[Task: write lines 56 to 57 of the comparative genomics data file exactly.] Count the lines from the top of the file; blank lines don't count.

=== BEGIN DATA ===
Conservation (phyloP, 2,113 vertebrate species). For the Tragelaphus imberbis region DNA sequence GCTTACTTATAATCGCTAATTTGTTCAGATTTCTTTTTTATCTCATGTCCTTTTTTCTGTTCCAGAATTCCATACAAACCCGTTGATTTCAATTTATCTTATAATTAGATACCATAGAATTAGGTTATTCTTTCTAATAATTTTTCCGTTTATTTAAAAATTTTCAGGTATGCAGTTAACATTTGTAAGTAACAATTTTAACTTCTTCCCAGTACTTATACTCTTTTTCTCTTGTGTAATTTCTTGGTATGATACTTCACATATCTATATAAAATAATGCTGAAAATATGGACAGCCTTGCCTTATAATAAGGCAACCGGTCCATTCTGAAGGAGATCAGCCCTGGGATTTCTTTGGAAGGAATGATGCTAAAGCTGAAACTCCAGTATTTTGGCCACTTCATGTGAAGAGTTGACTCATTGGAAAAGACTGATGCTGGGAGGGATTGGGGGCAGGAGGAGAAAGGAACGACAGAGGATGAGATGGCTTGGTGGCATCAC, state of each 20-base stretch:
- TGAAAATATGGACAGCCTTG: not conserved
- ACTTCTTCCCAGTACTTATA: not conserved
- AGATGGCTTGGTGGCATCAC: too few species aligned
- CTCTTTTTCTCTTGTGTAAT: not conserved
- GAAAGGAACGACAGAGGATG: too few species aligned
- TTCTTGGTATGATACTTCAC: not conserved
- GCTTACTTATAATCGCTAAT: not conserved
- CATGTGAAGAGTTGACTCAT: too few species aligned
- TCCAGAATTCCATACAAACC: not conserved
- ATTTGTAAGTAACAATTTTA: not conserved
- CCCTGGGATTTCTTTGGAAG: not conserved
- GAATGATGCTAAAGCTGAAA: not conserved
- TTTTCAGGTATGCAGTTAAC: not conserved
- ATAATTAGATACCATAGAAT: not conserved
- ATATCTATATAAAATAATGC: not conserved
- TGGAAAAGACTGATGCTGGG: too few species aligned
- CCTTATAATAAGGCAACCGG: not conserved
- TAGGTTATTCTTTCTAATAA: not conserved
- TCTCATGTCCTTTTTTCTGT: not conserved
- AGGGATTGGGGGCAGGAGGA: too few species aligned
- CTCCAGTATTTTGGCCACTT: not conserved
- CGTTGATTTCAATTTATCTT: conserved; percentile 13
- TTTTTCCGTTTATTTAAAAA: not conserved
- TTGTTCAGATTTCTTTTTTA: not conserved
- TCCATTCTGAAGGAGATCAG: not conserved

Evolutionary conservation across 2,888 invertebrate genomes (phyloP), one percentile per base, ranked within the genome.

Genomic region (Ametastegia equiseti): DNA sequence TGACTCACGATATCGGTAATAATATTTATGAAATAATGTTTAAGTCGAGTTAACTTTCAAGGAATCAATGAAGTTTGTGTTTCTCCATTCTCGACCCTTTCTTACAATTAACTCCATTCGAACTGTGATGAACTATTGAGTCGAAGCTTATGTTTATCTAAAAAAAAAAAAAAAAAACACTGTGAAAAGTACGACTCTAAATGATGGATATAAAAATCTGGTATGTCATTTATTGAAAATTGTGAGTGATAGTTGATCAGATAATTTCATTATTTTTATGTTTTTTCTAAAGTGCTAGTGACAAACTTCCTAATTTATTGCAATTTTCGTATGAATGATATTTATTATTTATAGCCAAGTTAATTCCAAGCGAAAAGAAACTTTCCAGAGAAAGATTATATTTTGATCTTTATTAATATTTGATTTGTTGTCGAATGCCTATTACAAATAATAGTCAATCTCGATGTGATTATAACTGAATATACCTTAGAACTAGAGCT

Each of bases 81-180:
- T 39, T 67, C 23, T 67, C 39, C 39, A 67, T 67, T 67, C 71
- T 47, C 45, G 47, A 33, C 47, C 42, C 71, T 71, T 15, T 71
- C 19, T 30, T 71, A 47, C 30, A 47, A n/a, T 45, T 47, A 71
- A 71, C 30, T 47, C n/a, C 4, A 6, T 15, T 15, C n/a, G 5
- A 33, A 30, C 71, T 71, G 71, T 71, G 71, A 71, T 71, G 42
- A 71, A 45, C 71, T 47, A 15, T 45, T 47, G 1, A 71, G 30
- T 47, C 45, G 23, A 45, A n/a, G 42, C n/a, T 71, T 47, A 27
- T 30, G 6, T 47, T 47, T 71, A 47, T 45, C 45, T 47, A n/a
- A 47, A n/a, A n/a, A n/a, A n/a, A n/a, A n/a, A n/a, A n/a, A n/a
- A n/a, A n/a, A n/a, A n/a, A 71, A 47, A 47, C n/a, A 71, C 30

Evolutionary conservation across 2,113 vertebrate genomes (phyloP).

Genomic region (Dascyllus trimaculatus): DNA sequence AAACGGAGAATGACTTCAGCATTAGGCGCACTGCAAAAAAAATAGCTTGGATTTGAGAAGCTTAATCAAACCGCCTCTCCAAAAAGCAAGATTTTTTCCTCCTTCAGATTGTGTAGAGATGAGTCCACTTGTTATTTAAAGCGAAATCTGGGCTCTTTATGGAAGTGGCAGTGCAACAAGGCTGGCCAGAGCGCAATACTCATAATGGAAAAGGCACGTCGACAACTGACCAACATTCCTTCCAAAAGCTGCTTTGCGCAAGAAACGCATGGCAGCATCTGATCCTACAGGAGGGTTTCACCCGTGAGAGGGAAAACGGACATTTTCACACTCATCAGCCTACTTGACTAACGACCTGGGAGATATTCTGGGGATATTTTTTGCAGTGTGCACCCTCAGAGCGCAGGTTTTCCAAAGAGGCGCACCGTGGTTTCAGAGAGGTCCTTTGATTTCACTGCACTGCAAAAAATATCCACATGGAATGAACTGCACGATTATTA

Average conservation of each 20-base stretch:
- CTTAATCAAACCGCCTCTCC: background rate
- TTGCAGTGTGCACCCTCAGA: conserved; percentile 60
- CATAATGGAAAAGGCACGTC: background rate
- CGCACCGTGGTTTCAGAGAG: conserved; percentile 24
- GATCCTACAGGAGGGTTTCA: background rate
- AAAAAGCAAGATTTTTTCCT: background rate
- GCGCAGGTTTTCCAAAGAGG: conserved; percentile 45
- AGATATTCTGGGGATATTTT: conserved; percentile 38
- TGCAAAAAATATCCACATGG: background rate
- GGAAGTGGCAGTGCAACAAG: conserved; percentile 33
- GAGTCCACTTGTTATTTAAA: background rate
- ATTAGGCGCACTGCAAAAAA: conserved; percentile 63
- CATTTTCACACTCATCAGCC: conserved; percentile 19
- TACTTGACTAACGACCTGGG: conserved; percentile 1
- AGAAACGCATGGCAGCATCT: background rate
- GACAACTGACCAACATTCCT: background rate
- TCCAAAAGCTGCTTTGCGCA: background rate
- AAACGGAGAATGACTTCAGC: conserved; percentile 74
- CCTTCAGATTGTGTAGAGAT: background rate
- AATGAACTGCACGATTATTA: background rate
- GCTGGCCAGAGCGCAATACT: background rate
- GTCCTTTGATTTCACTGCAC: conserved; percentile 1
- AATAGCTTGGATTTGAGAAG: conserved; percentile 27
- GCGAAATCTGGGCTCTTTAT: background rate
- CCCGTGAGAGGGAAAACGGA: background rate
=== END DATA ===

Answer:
- TACTTGACTAACGACCTGGG: conserved; percentile 1
- AGAAACGCATGGCAGCATCT: background rate